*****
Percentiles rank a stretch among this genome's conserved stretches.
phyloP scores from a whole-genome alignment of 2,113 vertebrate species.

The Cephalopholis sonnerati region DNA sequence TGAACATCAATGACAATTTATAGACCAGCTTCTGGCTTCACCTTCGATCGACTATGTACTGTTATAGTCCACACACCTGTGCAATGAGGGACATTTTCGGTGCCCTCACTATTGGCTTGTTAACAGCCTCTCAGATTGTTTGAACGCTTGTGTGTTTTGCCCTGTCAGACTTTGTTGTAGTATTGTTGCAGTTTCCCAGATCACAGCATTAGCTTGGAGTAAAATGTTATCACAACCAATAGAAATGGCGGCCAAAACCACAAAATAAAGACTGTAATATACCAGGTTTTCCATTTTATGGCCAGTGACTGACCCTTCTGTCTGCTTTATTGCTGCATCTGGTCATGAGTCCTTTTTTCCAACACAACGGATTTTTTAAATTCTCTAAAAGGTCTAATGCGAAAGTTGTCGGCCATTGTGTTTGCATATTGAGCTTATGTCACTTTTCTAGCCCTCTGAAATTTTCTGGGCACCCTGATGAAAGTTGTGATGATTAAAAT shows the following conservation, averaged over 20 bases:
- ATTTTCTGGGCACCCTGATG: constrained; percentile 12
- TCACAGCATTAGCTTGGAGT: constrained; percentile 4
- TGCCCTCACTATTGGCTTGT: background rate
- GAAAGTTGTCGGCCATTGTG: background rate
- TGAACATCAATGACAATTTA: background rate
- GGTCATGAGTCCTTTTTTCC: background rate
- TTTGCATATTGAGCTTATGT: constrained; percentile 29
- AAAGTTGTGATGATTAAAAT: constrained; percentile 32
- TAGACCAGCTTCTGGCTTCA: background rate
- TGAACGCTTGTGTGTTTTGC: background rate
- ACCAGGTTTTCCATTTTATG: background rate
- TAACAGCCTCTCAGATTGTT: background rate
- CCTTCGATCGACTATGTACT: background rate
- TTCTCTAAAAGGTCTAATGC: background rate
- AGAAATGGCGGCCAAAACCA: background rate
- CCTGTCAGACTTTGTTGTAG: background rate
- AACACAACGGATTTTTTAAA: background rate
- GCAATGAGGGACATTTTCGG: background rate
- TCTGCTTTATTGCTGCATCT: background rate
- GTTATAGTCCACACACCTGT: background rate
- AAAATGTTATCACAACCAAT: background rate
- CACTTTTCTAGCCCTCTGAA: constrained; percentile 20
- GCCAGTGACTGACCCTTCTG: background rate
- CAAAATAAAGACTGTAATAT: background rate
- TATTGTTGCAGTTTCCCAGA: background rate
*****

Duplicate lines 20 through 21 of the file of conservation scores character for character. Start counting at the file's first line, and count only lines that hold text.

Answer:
- AACACAACGGATTTTTTAAA: background rate
- GCAATGAGGGACATTTTCGG: background rate